An infantile hemangioma (hee-man-jee-OH-muh) is a type of birthmark
that happens when a tangled group of blood vessels grows in or under a baby's skin.
Infantile hemangiomas become visible in the first few days to weeks after a baby
is born. Hemangiomas
that are visible at birth are called congenital
hemangiomas. They grow differently and are treated differently. Infantile
hemangiomas are much more common than congenital hemangiomas.
The two main types of infantile hemangiomas are:
Superficial hemangiomas, or cutaneous ("in-the-skin") hemangiomas,
grow on the skin surface. They're also called strawberry hemangiomas or strawberry
marks because of their bumpy red appearance.
Deep hemangiomas grow under the skin, making it bulge, often
with a blue or purple tint. Deep hemangiomas are also called subcutaneous ("under
the skin") hemangiomas.
Hemangiomas also may develop in organs inside the body, such as the kidneys, lungs,
liver, or brain, where they can't be seen.
What Are the Signs & Symptoms of an Infantile Hemangioma?
Most infantile hemangiomas grow larger for several months, then shrink slowly.
They usually grow the fastest within the first 3 months. Shrinking may start in the
later part of the first year and continue until a child is age 7 or older. Infantile
hemangiomas often shrink (or involute) to the point that they're
no longer noticeable.
Because hemangiomas grow and change, they're called tumors, but they're not a kind
of cancer. Hemangiomas do not spread to other places in the body or to other people.
A child can have more than one hemangioma.
What Problems Can Happen?
A hemangioma may cause problems by:
blocking vision or eye movements
reducing air flow through the nose and mouth
breaking down the skin surface (ulceration)
having enough blood flowing through it to put a strain on the baby's heart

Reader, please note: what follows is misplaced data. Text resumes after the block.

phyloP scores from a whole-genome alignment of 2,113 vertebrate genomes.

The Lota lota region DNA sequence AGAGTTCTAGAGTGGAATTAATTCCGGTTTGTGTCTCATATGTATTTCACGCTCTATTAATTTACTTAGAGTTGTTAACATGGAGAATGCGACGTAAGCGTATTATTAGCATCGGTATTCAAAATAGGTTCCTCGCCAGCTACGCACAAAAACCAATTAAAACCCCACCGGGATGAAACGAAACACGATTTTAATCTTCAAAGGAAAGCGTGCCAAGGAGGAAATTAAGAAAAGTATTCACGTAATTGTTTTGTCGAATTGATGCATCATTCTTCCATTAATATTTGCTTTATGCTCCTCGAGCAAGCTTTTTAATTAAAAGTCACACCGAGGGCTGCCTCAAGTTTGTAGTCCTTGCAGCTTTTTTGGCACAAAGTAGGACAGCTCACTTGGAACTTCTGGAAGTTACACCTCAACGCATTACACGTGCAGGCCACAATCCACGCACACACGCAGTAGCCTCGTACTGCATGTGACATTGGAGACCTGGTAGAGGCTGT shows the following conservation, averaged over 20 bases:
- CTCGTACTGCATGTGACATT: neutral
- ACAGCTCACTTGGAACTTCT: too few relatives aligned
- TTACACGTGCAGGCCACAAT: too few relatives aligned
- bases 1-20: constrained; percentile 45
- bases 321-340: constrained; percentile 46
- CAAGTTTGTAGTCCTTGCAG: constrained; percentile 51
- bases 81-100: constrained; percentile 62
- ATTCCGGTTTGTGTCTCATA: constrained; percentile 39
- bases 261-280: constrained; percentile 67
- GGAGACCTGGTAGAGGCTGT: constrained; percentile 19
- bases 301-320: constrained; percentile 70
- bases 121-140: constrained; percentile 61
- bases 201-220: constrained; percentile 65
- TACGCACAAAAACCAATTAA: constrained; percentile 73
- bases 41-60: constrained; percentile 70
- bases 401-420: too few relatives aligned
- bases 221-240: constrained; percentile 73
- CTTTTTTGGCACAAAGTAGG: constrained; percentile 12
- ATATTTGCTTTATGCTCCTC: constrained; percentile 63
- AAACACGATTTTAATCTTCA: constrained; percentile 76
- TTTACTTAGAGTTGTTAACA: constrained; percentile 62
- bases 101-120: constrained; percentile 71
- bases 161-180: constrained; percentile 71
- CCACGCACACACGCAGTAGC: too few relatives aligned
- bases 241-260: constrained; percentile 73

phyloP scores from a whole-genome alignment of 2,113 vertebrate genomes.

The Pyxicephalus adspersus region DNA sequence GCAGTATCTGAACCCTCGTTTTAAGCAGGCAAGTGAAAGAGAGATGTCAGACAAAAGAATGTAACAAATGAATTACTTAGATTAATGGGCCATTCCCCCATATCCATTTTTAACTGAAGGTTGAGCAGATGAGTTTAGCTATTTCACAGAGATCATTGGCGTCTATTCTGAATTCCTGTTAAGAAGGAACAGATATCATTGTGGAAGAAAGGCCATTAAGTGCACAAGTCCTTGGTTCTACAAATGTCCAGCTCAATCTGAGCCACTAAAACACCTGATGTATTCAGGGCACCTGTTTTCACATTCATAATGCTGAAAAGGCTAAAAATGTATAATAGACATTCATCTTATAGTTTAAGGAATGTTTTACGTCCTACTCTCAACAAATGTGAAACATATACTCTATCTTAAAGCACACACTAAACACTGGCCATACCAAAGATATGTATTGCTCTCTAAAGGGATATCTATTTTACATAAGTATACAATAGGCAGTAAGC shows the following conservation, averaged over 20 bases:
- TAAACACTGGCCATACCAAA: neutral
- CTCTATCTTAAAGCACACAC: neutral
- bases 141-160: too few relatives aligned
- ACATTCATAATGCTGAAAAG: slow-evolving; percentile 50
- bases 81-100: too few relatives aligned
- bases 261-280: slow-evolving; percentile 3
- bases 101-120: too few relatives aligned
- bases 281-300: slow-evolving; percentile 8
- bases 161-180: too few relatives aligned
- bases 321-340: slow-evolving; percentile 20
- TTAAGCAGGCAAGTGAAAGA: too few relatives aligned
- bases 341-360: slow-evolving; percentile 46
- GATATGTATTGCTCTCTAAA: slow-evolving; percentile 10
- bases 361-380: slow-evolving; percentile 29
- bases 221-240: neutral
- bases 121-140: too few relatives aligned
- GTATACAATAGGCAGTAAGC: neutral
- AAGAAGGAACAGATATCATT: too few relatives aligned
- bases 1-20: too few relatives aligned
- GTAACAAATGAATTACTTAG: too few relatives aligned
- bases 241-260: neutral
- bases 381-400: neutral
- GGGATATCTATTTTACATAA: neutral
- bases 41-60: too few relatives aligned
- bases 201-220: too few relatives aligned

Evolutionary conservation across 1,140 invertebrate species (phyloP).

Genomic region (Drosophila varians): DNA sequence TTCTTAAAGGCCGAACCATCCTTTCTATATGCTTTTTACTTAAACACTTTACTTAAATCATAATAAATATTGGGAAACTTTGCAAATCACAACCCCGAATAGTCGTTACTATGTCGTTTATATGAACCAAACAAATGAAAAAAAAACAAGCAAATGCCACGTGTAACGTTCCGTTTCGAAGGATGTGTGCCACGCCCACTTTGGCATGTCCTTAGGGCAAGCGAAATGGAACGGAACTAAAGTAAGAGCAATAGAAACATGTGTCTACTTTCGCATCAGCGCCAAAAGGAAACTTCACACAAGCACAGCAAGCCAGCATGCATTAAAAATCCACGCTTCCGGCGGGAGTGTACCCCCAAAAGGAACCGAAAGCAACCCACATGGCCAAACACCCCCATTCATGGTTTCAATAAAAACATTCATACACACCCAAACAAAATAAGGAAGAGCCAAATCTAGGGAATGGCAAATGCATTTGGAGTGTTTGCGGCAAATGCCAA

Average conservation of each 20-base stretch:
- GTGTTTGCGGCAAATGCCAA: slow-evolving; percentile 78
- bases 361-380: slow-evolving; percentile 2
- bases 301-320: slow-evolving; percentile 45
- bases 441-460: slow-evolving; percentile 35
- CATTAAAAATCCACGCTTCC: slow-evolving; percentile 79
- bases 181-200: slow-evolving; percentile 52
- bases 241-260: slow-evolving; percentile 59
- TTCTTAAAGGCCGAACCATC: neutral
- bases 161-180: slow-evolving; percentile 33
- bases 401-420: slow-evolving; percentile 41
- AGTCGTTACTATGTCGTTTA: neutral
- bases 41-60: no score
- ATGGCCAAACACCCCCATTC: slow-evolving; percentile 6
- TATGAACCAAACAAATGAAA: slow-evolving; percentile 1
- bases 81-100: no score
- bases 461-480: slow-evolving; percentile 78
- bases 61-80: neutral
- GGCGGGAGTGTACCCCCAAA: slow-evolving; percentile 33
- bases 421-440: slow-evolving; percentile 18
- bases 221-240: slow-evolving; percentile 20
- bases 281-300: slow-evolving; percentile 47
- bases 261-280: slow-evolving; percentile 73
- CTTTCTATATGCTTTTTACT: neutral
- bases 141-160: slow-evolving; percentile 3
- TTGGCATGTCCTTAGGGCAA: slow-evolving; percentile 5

affecting the child's appearance
Also, a large hemangioma on the face can be associated with vascular anomalies
in the brain.
Infantile hemangiomas often grow on the head or neck, where they can't easily be
concealed by clothing. Sometimes, the appearance of a hemangioma can make a child
the target of teasing or bullying.
What Causes an Infantile Hemangioma?
The cause of infantile hemangiomas is unknown.
Who Gets Infantile Hemangiomas?
Hemangiomas are more common in babies born prematurely
(before their due date), at a low birth weight, or as part of a multiple birth (twins,
Hemangiomas may run in families, but no genetic cause has been found.
How Are Infantile Hemangiomas Diagnosed?
An infantile hemangioma of the skin is usually recognized by how it looks and when
it appears. Tests such as MRI
or ultrasound scans can be done to see how far the hemangioma goes under the skin
and whether it affects any internal organs.
How Are Infantile Hemangiomas Treated?
Most infantile hemangiomas are not treated because they usually go away on their
own. The skin usually looks better if a hemangioma shrinks naturally rather than being
When a hemangioma is causing a serious problem — such as bleeding or interfering
with vision — treatment may be the best option.
These treatments might be used alone or in combination:
injected into the hemangioma
taken by mouth or circulated through a vein (IV)
surgery to completely remove the hemangioma
tying the vessel shut in a surgical procedure (ligation)
embolization: blocking the vessels from the inside
using a long, thin tube called a catheter that reaches the hemangioma through blood
surface laser for skin color changes
If treatment is needed, your child's doctors will discuss the options available
and which is most likely to work well with minimum scarring or other side effects.
When an infantile hemangioma goes away on its own, it may leave behind a flap of
stretched skin. Depending on the look and location of the loose skin, it might be
removed with surgery.